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If you dial, don't drive

But, as Kim Hendren has learned, trying to force drivers to give up cell phone use is a tough battle.

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State Sen. Kim Hendren has made a legislative career out of trying to make Arkansas’s roads safer. He’s proposed bills to require motorcyclists to wear helmets and drivers hauling loads of gravel to cover them with tarps.

And session after session, he’s tried to get his fellow lawmakers to ban motorists from talking on hand-held cell phones — a step state legislatures around the country have considered. And session after session, including the one just finished, he’s failed.

“There’s thinking out across the country, in this state and in the legislature that anything we do to restrict a person’s freedom and rights is an undue imposition on them,” said Hendren, a Republican from Gravette. “In that line of thinking, I can get on a highway and drive any speed in any lane in any direction. That’s a prescription for tragedy for all of us.”

The number of cell phone users has gone from 4.3 million in 1990 to 231 million today. A study released in January by Nationwide Mutual Insurance Company found that about three-quarters of cell phone users admit to talking while they drive, and — even more alarming — 19 percent say they send text messages.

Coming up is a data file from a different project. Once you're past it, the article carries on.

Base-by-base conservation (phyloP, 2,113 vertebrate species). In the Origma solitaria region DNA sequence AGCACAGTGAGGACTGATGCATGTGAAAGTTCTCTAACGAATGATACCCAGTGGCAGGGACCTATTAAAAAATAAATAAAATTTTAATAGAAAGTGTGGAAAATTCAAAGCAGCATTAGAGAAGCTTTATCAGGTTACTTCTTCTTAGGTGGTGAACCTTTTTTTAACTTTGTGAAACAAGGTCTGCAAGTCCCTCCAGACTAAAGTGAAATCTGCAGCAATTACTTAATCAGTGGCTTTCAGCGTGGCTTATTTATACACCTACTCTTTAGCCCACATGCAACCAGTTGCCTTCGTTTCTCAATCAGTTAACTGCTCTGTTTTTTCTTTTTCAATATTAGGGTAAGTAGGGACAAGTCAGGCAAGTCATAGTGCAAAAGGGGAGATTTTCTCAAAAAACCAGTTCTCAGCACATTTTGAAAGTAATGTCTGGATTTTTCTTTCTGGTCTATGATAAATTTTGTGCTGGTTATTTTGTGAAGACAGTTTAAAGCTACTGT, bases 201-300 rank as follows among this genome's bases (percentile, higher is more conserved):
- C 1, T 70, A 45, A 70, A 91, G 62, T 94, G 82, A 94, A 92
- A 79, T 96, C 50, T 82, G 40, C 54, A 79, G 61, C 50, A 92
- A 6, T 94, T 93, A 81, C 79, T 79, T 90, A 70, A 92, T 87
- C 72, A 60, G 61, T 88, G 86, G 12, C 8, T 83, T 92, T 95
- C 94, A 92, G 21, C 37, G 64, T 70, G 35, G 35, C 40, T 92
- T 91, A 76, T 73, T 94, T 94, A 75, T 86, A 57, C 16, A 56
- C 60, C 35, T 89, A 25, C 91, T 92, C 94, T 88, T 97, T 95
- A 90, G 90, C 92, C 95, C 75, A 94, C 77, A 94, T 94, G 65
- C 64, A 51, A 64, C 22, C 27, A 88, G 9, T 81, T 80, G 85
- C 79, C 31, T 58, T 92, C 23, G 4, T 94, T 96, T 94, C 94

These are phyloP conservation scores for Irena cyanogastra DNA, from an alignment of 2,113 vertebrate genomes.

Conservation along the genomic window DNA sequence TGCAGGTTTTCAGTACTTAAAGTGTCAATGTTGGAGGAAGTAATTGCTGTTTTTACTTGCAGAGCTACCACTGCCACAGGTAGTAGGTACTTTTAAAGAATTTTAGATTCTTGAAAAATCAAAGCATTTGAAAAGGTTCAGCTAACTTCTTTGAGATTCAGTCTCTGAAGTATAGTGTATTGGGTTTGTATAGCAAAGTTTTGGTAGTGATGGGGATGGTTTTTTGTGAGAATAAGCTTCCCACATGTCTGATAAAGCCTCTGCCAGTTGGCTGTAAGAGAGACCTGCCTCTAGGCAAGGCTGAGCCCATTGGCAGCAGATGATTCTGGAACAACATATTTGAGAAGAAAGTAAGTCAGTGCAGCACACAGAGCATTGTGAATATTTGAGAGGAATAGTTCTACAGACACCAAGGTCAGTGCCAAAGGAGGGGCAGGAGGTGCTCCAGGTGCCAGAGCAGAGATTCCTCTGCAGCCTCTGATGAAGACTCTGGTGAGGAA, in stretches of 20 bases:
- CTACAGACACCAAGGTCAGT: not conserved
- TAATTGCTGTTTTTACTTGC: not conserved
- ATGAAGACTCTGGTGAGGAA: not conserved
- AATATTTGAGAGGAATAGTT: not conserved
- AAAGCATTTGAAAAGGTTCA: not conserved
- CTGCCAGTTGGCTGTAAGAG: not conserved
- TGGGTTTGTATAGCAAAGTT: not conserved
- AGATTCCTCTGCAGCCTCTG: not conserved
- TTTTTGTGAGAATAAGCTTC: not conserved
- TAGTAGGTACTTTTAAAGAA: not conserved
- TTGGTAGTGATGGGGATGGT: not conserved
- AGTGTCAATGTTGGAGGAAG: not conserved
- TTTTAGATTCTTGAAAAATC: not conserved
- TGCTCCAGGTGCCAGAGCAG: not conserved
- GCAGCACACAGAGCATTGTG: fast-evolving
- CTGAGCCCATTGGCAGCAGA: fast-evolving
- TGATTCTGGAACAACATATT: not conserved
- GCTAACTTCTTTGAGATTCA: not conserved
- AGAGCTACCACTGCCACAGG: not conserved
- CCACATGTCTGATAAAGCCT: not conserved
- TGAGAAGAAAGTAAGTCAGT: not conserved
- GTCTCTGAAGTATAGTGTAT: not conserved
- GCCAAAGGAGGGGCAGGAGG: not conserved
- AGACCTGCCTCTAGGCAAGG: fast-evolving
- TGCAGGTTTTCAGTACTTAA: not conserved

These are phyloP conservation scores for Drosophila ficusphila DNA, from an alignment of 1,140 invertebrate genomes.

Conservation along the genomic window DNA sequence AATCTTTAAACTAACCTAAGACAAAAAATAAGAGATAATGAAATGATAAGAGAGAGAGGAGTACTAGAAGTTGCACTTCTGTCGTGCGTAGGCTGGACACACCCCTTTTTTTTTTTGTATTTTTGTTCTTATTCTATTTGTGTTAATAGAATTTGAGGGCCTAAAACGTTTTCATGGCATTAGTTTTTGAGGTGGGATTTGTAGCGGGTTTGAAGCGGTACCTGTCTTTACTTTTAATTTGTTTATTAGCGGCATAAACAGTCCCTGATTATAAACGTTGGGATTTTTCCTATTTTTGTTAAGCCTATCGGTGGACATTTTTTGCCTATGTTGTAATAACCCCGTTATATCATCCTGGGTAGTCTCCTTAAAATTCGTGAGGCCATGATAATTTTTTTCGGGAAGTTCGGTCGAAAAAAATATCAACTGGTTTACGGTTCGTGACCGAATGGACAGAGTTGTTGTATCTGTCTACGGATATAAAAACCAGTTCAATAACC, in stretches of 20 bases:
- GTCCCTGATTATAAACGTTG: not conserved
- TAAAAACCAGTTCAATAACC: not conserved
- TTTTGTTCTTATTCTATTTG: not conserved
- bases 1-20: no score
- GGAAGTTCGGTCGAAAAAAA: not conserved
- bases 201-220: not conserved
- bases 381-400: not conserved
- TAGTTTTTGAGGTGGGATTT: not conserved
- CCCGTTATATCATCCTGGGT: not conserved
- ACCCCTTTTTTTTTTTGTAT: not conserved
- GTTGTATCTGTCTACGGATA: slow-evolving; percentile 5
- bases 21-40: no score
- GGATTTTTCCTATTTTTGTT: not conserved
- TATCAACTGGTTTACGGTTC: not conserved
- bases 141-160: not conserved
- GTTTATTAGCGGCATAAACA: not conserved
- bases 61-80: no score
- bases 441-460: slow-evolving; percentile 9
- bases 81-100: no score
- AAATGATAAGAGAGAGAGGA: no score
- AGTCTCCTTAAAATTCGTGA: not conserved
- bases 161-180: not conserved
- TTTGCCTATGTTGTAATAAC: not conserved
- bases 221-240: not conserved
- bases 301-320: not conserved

Research leaves no doubt that talking on a cell phone increases a driver’s chances of being in an accident. That’s led to an explosion over the last few years of state laws restricting cell phone use on the road. But whether legislation is the answer — whether all those laws are fair, wise or even effective — hasn’t yet been settled. The key to reducing cell-phone use on the road may instead come from the business world: Insurance companies wanting to cut down on claims, and corporations wanting to protect themselves from lawsuits against cell-phone-using employees who cause wrecks while on the job.

First, some numbers.

There aren’t any from Arkansas, because law enforcement agencies just started tracking cell phone involvement in accidents this year, said Bill Sadler, spokesman for the Arkansas State Police. The National Highway and Transportation Safety Administration asked all states to start collecting that information, he said.

But even when numbers do become available from those reports, there’s a good chance they’ll be on the low side. Noting cell phone use “would be dependent on the driver being forthcoming with that information or if the law enforcement officer witnessed the use of the equipment before the crash,” Sadler said.

Elsewhere, though, study after study has shown that cell phone use and other “distracted driving” behaviors do increase a driver’s chances of being in a wreck.